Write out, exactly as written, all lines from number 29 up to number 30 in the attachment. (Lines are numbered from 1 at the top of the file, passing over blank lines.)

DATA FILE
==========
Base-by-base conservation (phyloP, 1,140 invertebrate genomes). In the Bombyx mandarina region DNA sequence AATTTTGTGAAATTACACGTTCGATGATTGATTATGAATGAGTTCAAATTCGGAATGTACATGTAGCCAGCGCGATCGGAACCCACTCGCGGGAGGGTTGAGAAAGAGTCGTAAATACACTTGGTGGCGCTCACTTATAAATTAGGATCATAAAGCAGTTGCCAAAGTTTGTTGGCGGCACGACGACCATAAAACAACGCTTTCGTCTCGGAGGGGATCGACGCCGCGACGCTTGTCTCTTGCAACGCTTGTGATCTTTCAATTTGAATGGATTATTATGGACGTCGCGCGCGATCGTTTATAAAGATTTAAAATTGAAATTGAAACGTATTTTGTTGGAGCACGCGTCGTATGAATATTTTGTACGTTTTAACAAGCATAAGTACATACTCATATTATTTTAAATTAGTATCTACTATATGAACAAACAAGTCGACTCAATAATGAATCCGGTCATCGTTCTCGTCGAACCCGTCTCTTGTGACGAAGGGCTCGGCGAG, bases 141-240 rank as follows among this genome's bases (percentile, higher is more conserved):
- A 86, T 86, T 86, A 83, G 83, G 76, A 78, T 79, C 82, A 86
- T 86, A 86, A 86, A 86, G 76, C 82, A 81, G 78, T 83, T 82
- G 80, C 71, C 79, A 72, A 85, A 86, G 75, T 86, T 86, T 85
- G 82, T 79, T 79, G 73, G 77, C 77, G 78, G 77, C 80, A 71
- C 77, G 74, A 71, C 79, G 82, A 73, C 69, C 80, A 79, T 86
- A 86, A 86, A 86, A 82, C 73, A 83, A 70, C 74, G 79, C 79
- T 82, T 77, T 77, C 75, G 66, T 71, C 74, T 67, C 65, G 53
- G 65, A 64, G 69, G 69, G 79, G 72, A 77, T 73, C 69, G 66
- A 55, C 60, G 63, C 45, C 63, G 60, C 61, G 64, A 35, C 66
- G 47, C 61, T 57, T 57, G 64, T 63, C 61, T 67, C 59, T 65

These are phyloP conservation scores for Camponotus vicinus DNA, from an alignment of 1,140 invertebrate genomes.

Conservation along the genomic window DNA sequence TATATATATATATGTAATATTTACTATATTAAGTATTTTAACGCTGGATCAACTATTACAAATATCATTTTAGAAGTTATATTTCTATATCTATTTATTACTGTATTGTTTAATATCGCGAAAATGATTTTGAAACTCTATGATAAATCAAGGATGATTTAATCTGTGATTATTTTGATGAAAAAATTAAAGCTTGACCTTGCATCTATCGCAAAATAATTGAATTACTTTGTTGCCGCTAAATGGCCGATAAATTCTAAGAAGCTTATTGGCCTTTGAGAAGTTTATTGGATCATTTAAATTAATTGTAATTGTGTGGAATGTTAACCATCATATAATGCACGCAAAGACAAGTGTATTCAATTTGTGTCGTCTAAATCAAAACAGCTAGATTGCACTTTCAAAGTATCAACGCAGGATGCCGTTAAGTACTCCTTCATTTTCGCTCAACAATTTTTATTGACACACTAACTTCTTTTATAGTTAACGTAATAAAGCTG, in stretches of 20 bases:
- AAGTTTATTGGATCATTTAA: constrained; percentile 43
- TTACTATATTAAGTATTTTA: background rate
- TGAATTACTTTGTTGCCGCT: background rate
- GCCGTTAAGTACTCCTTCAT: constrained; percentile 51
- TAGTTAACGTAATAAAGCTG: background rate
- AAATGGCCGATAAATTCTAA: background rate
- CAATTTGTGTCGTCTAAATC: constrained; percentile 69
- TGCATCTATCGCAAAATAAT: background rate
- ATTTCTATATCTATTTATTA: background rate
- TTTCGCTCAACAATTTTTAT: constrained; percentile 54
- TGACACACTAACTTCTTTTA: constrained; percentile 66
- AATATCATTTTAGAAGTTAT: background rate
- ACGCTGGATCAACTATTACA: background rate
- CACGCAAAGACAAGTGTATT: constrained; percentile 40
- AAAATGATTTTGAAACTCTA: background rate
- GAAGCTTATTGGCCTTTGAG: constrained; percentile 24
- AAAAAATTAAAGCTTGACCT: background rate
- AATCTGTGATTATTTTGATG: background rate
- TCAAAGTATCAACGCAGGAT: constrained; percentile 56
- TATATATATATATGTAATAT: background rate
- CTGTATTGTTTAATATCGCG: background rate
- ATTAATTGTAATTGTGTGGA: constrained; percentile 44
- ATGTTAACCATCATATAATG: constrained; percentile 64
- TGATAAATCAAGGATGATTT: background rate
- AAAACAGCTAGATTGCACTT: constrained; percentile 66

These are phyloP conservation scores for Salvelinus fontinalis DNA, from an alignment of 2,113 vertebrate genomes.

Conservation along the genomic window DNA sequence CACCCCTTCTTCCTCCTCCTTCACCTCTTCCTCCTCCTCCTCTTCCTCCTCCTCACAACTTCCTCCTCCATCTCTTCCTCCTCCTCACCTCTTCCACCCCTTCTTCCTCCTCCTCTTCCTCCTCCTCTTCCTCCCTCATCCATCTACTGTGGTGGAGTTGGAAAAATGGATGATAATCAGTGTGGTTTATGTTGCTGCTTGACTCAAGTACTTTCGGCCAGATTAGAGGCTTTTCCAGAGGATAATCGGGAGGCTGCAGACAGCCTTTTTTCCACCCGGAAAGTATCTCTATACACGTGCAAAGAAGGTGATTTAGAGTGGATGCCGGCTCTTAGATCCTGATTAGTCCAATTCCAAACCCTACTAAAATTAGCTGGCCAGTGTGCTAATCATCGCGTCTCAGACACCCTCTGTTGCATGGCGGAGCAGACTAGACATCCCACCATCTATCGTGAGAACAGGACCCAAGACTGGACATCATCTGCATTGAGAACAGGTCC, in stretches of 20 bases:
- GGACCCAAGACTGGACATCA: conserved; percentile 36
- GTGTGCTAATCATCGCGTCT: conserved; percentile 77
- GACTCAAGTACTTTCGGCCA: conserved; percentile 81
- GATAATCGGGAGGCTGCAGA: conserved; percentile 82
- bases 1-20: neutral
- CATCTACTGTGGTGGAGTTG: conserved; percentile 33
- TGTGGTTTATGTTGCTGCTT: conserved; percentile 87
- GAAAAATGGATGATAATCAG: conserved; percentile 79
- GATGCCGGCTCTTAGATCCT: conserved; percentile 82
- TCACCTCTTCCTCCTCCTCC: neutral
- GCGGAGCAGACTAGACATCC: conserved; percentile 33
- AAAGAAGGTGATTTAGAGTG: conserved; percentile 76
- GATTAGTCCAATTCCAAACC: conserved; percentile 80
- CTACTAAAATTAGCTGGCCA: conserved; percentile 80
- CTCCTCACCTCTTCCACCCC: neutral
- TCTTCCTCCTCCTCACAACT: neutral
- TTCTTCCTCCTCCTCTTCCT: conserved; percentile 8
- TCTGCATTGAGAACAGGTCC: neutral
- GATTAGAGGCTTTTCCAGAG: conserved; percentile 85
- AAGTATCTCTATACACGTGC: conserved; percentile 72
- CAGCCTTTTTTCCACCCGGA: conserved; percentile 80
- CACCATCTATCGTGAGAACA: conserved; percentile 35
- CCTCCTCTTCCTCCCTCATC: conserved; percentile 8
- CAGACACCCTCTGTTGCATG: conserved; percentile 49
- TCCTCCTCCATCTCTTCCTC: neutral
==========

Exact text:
- GAAGCTTATTGGCCTTTGAG: constrained; percentile 24
- AAAAAATTAAAGCTTGACCT: background rate